This weekend I sat down to watch what I expected to be a thorough history of one of the many gems that took place in 1990s Los Angeles. I saw the previews and just knew that watching the documentary Phat Tuesdays would make me wish I was there for all of the pageantry, brilliance and peak Blackness that was on full display during its heyday. And I wasn’t disappointed. The three-part documentary, directed by Reginald Hudlin, took the audience on a thrill ride, giving the good and bad, the highs and lows, and the ultimate success story that was–for years–the Comedy Store’s diamond in the rough.
Phat Tuesdays was the moniker given to the night of comedy curated back in the early 90s by comedian Guy Torry , who put the night together out of sheer necessity. The Comedy Store, owned by Mitzi Shore, was awful when it came to diversity, often shutting Black comics off from the main stage if they didn’t have major credentials. And while the weekend lineups featured the heavy hitters (again, mostly white comics), no one was doing anything on Tuesdays. So Shore gave Torry a shot to do his thing, albeit in the smallest part of the club, The Belly Room.
What Torry did with that shot, and that night, was legendary.
Hudlin does a good job navigating us through the night’s beginnings, walking us through Torry’s migration from St. Louis to Los Angeles, and how the shunning of Black comics at the Comedy Store was so blatant, in order to even perform regularly most had to go south of the “three dead presidents” (which in LA terms means past Washington, Jefferson and Adams Avenues) to the Comedy Act Theater, where the late Robin Harris ruled the nest. The first part of the series gives a great history of Harris, who suffered a fatal heart attack at just 36, placing a spotlight on his brilliance and his potential for greatness. All of that history, along with the 1992 LA Riots, played a huge part in Phat Tuesdays becoming what it would be.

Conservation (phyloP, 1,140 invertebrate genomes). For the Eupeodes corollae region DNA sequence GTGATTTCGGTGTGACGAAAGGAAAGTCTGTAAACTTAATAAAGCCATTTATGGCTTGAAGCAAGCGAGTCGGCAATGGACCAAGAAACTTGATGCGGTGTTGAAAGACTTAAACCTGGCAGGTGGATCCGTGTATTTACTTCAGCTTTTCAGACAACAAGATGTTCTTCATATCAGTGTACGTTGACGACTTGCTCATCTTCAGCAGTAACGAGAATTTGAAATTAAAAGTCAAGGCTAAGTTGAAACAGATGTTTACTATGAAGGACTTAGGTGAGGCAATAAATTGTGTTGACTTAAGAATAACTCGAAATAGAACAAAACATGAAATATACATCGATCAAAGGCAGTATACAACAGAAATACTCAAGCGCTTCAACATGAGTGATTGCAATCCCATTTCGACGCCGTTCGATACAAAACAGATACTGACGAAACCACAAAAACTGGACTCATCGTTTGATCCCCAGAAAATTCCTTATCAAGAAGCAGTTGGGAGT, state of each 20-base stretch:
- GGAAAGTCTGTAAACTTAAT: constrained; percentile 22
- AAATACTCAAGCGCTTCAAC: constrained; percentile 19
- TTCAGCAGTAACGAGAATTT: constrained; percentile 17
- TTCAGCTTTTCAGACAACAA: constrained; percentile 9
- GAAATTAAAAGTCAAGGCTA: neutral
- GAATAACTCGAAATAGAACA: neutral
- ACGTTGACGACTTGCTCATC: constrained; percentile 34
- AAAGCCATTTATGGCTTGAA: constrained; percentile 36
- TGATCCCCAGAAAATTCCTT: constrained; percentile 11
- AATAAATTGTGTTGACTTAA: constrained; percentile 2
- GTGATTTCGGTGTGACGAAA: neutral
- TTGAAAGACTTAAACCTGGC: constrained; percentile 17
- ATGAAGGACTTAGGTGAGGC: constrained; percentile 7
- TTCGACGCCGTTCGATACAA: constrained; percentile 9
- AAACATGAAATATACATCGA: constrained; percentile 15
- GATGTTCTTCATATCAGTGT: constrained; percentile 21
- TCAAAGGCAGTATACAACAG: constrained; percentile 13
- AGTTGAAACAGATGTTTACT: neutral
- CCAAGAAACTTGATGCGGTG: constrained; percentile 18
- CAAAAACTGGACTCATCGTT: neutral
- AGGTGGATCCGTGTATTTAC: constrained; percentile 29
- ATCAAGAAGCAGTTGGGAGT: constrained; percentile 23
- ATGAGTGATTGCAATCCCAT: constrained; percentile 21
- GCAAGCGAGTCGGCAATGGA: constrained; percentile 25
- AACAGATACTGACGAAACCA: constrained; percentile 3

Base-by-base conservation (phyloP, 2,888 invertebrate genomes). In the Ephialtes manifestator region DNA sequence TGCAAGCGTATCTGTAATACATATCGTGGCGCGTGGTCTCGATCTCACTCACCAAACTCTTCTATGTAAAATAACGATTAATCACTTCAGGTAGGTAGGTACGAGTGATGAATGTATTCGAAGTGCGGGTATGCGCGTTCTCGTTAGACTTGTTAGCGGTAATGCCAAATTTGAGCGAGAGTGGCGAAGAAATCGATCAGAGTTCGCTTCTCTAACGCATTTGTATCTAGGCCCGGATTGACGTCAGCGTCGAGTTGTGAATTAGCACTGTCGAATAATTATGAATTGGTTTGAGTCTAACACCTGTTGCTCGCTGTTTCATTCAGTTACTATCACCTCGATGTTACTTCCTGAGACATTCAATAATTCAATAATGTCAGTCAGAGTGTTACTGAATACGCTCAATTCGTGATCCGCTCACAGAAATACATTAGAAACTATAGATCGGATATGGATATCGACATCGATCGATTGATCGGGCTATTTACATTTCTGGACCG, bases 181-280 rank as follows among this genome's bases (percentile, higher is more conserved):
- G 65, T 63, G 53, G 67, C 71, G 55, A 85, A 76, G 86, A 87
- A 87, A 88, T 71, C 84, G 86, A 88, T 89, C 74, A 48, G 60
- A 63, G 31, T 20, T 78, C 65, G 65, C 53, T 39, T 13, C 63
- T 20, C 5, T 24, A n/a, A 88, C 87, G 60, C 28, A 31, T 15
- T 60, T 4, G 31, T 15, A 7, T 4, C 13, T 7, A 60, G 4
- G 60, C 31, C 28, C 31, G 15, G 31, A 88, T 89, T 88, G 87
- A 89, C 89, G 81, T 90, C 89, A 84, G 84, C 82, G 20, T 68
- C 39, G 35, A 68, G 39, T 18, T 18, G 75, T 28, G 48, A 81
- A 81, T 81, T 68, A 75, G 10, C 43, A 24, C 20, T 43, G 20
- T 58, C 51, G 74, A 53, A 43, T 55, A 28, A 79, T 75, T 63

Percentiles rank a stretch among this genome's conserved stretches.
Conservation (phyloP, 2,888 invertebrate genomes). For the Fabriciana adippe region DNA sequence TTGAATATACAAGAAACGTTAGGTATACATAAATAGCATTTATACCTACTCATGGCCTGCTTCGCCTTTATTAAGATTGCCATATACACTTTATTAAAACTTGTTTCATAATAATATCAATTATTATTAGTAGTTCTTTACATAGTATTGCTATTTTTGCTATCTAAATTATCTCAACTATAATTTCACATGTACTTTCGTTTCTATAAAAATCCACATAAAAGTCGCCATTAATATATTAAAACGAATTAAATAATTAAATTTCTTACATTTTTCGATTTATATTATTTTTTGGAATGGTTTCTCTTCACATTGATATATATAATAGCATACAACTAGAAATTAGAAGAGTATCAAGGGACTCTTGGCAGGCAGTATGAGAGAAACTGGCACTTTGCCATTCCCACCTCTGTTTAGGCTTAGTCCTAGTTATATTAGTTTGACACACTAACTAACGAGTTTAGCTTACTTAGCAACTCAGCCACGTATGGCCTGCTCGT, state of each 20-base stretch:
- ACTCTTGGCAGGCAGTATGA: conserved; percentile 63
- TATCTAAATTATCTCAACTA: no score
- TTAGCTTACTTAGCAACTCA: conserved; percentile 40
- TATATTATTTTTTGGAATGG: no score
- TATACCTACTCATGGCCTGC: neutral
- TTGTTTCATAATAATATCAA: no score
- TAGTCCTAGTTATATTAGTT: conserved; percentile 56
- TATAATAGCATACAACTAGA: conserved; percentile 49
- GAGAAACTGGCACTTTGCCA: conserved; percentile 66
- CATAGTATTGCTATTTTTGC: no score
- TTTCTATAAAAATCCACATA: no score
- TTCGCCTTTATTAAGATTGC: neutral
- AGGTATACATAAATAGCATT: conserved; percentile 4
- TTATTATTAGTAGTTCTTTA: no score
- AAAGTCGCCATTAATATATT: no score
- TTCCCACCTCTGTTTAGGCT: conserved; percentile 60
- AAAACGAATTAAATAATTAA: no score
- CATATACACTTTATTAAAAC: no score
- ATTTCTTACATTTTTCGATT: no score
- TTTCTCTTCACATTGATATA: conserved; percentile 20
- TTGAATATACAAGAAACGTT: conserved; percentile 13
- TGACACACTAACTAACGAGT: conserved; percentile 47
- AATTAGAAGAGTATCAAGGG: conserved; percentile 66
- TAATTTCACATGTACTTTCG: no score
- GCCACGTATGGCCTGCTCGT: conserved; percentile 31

At its peak, Phat Tuesdays was the place where every celebrity, athlete and producer would assemble to laugh, drink, hook up, and sign deals. And it was all because of Torry, who started as a PA on the show Martin and worked his way up to the position of staff writer, where he became responsible for one of the funniest episodes the series would ever air: “Chilligan’s Island.”
The series also gave us the stories of Tiffany Haddish, who had to learn how to perform in front of a Black audience after spending most of her early days on stage in mainstream clubs, and Nick Cannon, who actually was part of a music group before trying comedy, making the stage at Phat Tuesdays when he was still a minor.
The roster for the docuseries is star-studded, featuring a who’s-who of Black comedy and never before seen footage, plus the revelation that the night was not only popular, it was also lucrative, so much so that it single handedly kept the venue afloat for years.
Now, that’s a legacy to leave behind.
I suggest you watch all three parts, which includes the story of Guy’s famoust fallout with his older brother Joe, the times Chris Tucker and Guy Torry both landed roles in major films based solely on their stand up acts, and how so many of the comics who were regulars at Phat Tuesdays went unrecognized or credited for their work for years. I especially liked Parts 1 & 2 for their thoroughness, while Part 3 left me wanting more, even after sticking the landing. I think you’ll know what I mean when you watch.
But also, please watch.
Phat Tuesdays is currently streaming on Amazon Prime.